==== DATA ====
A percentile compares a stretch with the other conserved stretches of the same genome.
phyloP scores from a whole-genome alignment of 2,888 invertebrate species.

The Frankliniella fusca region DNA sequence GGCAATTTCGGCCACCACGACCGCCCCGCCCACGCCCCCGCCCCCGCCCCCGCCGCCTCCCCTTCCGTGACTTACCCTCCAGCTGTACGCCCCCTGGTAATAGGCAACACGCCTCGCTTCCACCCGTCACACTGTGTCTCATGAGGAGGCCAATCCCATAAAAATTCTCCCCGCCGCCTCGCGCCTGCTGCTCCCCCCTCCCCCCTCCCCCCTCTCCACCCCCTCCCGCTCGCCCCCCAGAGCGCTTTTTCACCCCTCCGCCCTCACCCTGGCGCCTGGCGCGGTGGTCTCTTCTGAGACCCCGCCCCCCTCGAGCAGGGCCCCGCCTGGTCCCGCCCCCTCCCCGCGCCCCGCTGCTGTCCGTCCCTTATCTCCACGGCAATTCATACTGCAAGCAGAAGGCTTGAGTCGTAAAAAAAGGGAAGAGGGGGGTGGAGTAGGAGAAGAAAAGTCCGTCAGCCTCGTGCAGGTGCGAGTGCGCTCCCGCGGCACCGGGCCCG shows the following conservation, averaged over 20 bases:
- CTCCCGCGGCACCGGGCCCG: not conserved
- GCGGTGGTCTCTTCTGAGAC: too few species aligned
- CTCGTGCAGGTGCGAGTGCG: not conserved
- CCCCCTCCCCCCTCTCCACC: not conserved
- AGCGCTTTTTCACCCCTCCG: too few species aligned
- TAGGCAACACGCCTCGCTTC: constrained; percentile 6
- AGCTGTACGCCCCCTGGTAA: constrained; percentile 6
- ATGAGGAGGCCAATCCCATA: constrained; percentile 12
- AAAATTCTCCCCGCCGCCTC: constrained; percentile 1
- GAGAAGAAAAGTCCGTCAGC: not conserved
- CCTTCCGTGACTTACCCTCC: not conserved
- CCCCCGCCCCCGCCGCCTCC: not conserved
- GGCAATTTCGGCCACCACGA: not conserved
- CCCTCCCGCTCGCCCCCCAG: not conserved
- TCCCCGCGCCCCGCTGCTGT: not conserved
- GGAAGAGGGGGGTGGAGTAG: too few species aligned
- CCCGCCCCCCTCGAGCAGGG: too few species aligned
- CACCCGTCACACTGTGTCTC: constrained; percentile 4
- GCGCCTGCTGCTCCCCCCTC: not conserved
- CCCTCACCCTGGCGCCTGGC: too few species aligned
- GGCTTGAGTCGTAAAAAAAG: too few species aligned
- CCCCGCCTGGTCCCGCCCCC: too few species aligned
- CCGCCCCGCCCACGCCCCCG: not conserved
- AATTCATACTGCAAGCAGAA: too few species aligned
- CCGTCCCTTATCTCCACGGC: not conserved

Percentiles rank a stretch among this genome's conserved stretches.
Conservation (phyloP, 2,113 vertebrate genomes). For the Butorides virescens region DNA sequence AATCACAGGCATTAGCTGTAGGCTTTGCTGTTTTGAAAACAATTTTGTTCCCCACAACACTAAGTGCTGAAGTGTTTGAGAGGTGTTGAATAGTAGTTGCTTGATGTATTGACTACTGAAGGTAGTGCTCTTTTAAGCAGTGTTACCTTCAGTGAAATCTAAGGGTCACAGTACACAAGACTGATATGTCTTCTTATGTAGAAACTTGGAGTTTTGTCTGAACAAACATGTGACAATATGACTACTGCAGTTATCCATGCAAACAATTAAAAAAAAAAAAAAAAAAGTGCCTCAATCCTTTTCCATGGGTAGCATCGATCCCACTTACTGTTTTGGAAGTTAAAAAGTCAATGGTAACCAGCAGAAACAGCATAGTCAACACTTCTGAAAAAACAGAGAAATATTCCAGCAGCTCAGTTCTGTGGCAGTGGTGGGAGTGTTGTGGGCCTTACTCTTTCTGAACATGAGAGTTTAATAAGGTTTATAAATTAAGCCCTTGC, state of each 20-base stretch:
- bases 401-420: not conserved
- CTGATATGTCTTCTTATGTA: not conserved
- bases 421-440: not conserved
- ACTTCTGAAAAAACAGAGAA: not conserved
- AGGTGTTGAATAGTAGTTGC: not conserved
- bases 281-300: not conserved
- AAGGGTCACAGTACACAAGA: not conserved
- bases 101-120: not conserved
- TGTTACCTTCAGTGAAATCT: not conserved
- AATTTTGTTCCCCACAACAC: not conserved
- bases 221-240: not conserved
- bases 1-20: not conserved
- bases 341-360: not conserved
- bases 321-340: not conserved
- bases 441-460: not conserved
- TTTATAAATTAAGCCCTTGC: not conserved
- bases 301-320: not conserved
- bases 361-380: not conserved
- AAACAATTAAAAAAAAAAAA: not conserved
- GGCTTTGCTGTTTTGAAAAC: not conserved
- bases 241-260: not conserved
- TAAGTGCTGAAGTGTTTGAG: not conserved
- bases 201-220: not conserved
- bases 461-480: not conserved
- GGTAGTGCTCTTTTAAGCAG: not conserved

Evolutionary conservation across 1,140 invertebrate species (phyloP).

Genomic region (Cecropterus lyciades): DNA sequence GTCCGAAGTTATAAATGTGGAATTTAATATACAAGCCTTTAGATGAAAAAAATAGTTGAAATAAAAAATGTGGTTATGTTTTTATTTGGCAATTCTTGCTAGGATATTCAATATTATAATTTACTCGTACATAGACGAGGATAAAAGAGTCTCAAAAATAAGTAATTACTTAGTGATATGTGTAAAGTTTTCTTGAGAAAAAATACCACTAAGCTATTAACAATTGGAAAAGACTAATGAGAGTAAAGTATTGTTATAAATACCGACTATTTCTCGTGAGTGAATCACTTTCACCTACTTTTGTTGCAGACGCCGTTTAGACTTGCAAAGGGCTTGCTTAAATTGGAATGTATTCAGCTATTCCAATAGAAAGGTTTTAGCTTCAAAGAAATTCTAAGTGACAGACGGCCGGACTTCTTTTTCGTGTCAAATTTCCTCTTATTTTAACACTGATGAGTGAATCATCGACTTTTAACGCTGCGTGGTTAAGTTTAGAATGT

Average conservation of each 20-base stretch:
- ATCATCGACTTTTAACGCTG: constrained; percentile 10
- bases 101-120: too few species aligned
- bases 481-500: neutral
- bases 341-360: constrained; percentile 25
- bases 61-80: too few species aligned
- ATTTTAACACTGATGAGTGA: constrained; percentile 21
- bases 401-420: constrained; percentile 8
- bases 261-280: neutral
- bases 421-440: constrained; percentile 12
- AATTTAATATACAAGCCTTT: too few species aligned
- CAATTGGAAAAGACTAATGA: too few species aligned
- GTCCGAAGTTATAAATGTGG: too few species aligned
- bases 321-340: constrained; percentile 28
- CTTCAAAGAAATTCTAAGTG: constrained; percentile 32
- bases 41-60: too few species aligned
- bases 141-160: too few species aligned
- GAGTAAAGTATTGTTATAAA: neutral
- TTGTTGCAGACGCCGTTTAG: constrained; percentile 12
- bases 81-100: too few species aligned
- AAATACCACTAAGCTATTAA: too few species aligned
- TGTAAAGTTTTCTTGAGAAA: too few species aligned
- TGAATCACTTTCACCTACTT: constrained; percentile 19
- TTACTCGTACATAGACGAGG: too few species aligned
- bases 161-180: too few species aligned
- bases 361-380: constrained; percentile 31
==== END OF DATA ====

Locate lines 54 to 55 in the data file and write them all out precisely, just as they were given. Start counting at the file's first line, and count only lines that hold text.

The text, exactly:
- bases 461-480: not conserved
- GGTAGTGCTCTTTTAAGCAG: not conserved